It's hard to imagine that the Palestinians could have dug themselves a deeper hole than they were in already, but their recent decision to postpone elections and extend the term of Palestinian Authority President Mahmoud Abbas does that.
The Palestinians are divided badly, into Hamas, which reigns in Gaza, and Fatah, which rules the West Bank. Gaza is a small area, gasping for breath economically as the Israelis control land, sea and air access to it. Gazans' isolation is being made even worse by the construction of a new steel wall, planted deep in the ground to prevent tunnels from being dug, in the short border area with Egypt. (The U.S. Army Corps of Engineers is helping with design and materials.)
The other Palestinians, apart from the ones in exile, are in the West Bank, ruled by Fatah, headed by Mr. Abbas. The West Bank is checkered with growing Israeli settlements and is further divided by its own Israeli wall and fence.
The Palestinian elections that were scheduled for next month have now been canceled because Hamas said it won't participate, given the extent of Israeli control in the West Bank. Hamas won the last Palestinian elections, held in 2006. Along with canceling the January elections, Fatah has extended the term of Mr. Abbas, which had already been extended last January. He has said he does not plan to run for Palestinian Authority president again. It is arguable that the Palestinian plight is largely due to Israeli skill at sowing trouble among them. It is also true, however, that the Palestinians are adept at acting to damage their own cause, instead of trying to move the Israeli-Palestinian conflict toward meaningful negotiations that could result in the long-sought two-state solution, which would give them their own recognized country alongside Israel.
The United States, unfortunately, has tied its own hands in terms of bringing reason to the Palestinian side of the table by failing to establish dialogue with Hamas and, in the meantime, taking sides by providing security assistance to Fatah. Hamas appears to have fallen outside President Barack Obama's pledge to talk to a whole range of Middle Eastern elements without precondition.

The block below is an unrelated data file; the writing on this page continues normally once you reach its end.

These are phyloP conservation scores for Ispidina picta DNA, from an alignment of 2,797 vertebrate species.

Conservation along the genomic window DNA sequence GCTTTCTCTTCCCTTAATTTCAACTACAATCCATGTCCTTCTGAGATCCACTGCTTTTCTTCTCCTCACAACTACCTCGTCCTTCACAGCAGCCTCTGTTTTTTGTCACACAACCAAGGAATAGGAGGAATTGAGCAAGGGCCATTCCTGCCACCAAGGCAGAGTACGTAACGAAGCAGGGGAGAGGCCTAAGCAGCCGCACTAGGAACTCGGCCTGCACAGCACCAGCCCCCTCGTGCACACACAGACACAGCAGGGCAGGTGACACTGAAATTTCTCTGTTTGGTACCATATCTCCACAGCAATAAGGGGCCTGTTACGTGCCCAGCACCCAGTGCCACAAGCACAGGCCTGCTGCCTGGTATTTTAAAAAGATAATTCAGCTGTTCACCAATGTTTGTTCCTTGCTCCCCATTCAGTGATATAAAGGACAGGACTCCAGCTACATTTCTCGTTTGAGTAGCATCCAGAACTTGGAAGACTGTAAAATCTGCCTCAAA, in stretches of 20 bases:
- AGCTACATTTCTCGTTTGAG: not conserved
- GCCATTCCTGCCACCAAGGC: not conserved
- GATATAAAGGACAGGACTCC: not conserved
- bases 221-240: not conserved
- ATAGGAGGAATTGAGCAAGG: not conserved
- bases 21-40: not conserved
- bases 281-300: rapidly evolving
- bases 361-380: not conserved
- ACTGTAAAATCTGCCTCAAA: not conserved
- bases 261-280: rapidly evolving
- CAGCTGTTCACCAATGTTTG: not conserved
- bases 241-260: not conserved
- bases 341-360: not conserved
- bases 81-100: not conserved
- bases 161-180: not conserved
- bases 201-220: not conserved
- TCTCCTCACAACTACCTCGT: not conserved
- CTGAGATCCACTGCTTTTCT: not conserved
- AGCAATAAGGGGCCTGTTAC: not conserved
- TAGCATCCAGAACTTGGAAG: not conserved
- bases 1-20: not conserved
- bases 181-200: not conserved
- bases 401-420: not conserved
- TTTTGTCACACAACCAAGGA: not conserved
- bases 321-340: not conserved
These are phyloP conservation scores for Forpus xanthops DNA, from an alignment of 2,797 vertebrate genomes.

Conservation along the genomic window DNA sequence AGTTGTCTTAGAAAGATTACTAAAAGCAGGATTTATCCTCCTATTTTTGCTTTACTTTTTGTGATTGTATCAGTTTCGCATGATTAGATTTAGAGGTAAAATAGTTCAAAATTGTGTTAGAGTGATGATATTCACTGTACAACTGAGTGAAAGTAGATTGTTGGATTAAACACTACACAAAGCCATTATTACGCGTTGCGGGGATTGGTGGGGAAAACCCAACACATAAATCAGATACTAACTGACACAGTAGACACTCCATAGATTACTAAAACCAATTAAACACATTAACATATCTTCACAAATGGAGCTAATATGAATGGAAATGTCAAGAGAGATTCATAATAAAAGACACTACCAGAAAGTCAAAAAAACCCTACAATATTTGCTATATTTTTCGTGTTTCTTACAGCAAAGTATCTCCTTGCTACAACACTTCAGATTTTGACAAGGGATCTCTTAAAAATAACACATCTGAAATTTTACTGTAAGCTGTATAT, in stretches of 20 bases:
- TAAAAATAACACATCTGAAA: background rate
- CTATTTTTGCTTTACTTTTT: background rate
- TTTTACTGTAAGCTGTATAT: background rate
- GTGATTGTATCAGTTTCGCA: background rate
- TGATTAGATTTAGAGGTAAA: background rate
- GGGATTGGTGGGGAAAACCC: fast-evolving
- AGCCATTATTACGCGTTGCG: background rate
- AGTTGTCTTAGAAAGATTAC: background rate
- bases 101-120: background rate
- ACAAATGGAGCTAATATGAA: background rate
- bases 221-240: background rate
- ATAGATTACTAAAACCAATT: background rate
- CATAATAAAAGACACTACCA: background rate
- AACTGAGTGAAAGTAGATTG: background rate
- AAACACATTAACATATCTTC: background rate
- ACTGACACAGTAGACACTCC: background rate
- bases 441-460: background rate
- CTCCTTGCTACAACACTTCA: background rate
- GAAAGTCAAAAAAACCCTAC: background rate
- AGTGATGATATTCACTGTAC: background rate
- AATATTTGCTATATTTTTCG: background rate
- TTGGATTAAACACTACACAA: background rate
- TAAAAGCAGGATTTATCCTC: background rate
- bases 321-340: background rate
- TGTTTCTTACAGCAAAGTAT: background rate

Whether that is considered policy or just the practice of Secretary of State Hillary Clinton and U.S. Special Envoy George Mitchell isn't clear, but what is clear is that America remains out of touch with one of the key players in the Palestinian-Israeli face-off. It is a problem that should be fixed, urgently.
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The Denver Post on $12 trillion in debt: How much is enough?:
Call us Scrooges if you like, but we believe that a $12.1 trillion debt limit is more than enough leeway to run the United States federal government.
Yet, this past week Congress was discussing ways to raise the national debt ceiling the amount government can legally borrow by nearly $2 trillion to a more politically accommodating $14 trillion.
The same week, according to CBS News, the national debt as posted by the Treasury Department already had surpassed the statutory limit approved by Congress. At the time, it showed the nation's debt at nearly $12.135 trillion, which would be illegal. (That means each citizen's share of the debt is $39,459, if you're counting. And we are.)
Fortunately, some moderate Democrats decided this was too much for them and balked at a long-term increase, instead supporting a short- term raise of $300 billion to $12.4 trillion, which allowed Washington to fund existing budgets and revisit the issue at a more convenient time namely, after the mid-term elections in 2010.
A group of moderates also demanded, in exchange for their vote, that a bipartisan commission be set up to look at various tax increases and spending cuts that would help get control of the federal deficit.
One suggestion was to create legislation that would force new spending on federal government programs to be offset by cuts in other government spending or increases in taxes. Creating a bipartisan commission to investigate ways to reduce spending also makes sense to us, since the crushing debt we wrestle with was created with bipartisanship support.
President Barack Obama has spent more than any first-year president in history. In fiscal 2009, the budget was $3.52 trillion with a $1.4 trillion deficit which is $1 trillion more than last year. But, as Sen. Mark Udall pointed out in last Sunday's Post, the current administration inherited a chunk of this year's deficit from the previous one.
However, Democrats also were the ones running Congress for the past two years, and since 2007, the federal debt limit has climbed by 39 percent, according to The Wall Street Journal.